Wednesday 16th August 1967
Another wet day – at least a fine morning but ghastly afternoon. I’m really quite worried about all the work which is piling up at the office.
Thursday 17th August 1967
Debbie and Janet to tea.
Worked very late tonight – at home. It was quarter to eleven before I packed up. Managed to do some washing and ironing this afternoon. Philip and I went over to Chessington for petrol – exhaust pipe broke and the driver’s door jammed on the Anglia.
Friday 18th August 1967
Drove half a car to work today! To my great surprise, Cyril came home at lunch time with spare parts and a half day – and he’s done both jobs! And there I thought I would have to wait for Bill Parker to come home. Went to work this afternoon.
Saturday 19th August 1967
Poured with rain all day long. Cyril did the Esher shopping – I washed then did local shopping. Went to work all afternoon and managed to do quite a lot. There is still plenty for Mrs Stiles next week. Played Canasta.
Here’s what’s happening around the world this week
- 6th August 1967 – Graduate student Jocelyn Bell of the University of Cambridge radio telescope observatory became the first person to discover a pulsar. She found “a peculiar train of radio signals” that repeated every 1.33 seconds when the telescope was viewing a particular section of the sky.
- 7th August 1967 – Lunar Orbiter 5, launched six days earlier by NASA, transmitted the most clear pictures up to that time of the far side of the Moon.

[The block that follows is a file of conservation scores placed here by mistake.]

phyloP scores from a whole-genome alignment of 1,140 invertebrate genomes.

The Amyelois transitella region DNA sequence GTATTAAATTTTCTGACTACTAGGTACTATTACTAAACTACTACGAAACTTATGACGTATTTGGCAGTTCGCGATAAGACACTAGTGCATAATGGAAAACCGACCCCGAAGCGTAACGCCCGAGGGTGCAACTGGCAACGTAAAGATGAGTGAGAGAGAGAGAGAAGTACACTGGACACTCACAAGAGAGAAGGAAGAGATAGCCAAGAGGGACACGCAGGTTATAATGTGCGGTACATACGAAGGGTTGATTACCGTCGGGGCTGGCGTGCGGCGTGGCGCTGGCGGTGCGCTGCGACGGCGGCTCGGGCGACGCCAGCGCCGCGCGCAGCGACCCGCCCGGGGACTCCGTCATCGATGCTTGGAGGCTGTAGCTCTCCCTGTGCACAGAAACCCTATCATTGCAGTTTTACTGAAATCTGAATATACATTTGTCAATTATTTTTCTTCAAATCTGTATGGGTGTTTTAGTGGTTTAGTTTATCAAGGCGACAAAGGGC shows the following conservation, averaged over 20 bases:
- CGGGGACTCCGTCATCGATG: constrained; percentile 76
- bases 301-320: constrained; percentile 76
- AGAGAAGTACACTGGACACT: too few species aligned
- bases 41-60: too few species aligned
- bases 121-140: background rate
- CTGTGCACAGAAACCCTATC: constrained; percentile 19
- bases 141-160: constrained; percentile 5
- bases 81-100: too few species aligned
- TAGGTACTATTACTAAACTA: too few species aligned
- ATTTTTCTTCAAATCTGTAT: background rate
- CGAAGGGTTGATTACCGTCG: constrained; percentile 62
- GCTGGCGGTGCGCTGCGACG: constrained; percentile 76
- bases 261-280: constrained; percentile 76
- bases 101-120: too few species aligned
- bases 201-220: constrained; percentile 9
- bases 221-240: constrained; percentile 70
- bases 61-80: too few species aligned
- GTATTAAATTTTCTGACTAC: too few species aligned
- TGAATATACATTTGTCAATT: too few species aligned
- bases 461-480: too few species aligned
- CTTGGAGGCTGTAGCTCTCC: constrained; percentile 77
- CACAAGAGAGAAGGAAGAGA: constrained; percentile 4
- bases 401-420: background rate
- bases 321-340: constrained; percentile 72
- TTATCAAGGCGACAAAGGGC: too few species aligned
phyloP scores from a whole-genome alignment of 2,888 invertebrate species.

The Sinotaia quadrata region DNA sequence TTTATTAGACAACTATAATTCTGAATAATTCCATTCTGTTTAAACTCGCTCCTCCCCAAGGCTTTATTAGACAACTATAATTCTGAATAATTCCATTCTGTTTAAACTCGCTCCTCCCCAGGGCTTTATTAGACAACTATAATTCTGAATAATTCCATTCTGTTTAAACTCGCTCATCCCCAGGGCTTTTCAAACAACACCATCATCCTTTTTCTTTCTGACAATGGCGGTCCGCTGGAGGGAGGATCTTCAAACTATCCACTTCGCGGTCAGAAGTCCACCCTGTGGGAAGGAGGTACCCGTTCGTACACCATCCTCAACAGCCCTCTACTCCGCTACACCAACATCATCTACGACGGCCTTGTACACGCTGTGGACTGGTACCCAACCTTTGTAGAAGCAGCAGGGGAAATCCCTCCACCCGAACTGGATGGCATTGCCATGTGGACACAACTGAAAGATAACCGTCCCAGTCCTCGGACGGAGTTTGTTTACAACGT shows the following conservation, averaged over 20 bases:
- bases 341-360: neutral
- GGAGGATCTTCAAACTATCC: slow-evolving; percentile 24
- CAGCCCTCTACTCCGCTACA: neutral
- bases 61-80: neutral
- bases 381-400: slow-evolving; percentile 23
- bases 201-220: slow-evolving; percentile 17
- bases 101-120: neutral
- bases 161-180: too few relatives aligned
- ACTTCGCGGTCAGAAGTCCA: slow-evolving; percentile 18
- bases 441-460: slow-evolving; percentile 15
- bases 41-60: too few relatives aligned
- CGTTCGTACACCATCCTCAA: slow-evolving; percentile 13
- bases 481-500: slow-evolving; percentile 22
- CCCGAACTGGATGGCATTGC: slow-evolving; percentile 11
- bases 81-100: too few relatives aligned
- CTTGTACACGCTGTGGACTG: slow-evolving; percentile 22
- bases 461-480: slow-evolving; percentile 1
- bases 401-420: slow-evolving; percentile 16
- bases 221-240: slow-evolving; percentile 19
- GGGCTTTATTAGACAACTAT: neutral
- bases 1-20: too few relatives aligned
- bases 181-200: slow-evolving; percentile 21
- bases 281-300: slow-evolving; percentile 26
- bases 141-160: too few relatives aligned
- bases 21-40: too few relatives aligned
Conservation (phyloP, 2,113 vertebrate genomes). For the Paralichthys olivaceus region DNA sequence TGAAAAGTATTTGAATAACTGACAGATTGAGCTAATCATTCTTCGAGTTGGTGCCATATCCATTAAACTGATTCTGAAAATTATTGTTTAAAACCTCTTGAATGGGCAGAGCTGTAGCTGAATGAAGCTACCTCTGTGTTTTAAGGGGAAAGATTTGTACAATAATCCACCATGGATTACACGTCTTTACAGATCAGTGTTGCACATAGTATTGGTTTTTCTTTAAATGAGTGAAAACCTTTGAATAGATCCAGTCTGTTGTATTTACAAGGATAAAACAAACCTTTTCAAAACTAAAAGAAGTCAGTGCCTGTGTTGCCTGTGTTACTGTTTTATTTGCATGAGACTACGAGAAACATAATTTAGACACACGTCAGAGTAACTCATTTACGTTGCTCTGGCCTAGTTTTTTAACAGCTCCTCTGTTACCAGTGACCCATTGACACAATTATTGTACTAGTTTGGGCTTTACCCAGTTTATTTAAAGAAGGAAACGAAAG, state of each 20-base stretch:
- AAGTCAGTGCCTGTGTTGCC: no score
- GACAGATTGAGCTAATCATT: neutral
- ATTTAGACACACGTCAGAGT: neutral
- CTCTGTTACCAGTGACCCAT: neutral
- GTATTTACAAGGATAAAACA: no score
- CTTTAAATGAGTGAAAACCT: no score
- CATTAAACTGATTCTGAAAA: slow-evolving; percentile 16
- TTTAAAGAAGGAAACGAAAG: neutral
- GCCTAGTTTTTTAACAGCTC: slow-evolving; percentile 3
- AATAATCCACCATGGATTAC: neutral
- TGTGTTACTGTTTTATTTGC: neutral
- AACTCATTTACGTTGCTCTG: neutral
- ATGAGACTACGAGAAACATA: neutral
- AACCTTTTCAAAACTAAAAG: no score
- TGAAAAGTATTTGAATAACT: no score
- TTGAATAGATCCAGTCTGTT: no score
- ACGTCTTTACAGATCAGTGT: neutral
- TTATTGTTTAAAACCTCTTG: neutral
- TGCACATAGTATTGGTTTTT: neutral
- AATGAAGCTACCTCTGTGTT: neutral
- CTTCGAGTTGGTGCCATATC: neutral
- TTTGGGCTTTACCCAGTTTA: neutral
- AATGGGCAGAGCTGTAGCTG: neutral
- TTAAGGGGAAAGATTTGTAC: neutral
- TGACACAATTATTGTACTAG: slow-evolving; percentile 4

- 9th August 1967 – British colonial authorities in Hong Kong closed down three pro-communist newspapers, the Tin Fung Daily News, the Hong Kong Evening News and the Afternoon News, halting publication pending the resolution of lawsuits, and arresting five of the journalists on charges of sedition and the spreading of false or inflammatory reports.
- 9th August 1967 – Died – Joe Orton, 34, English playwright and film screenplay writer, was beaten to death at his Islington home by his lover, Kenneth Halliwell, who then committed suicide with an overdose of sleeping pills.
- 9th August 1967 – ‘San Francisco (Be Sure To Wear Some Flowers In Your Hair)’ replaced the Beatles’ ‘All You Need Is Love’ as UK No. 1 single.
- 10th August 1967 – Section 127 of the Constitution of Australia, which provided that “In reckoning the numbers of the people of the Commonwealth, or of a State or other part of the Commonwealth, aboriginal natives shall not be counted”, was repealed as the Constitution Alteration (Aboriginals) 1967 Act went into effect.
- 11th August 1967 – William C. Foster, the chief American representative at the 18-nation nuclear disarmament conference in Geneva, announced at the White House that the U.S. and the U.S.S.R. had agreed in principle on the conditions of a nuclear nonproliferation treaty.
- 12th August 1967 – The Prices and Incomes Act 1966, passed the previous year as a means of controlling inflation, went into effect in the United Kingdom, giving the British government the authority to delay increases in prices, surcharges, and salaries.
Here’s what Peggy and the family are up to in Cornwall:
Sunday 6th August 1967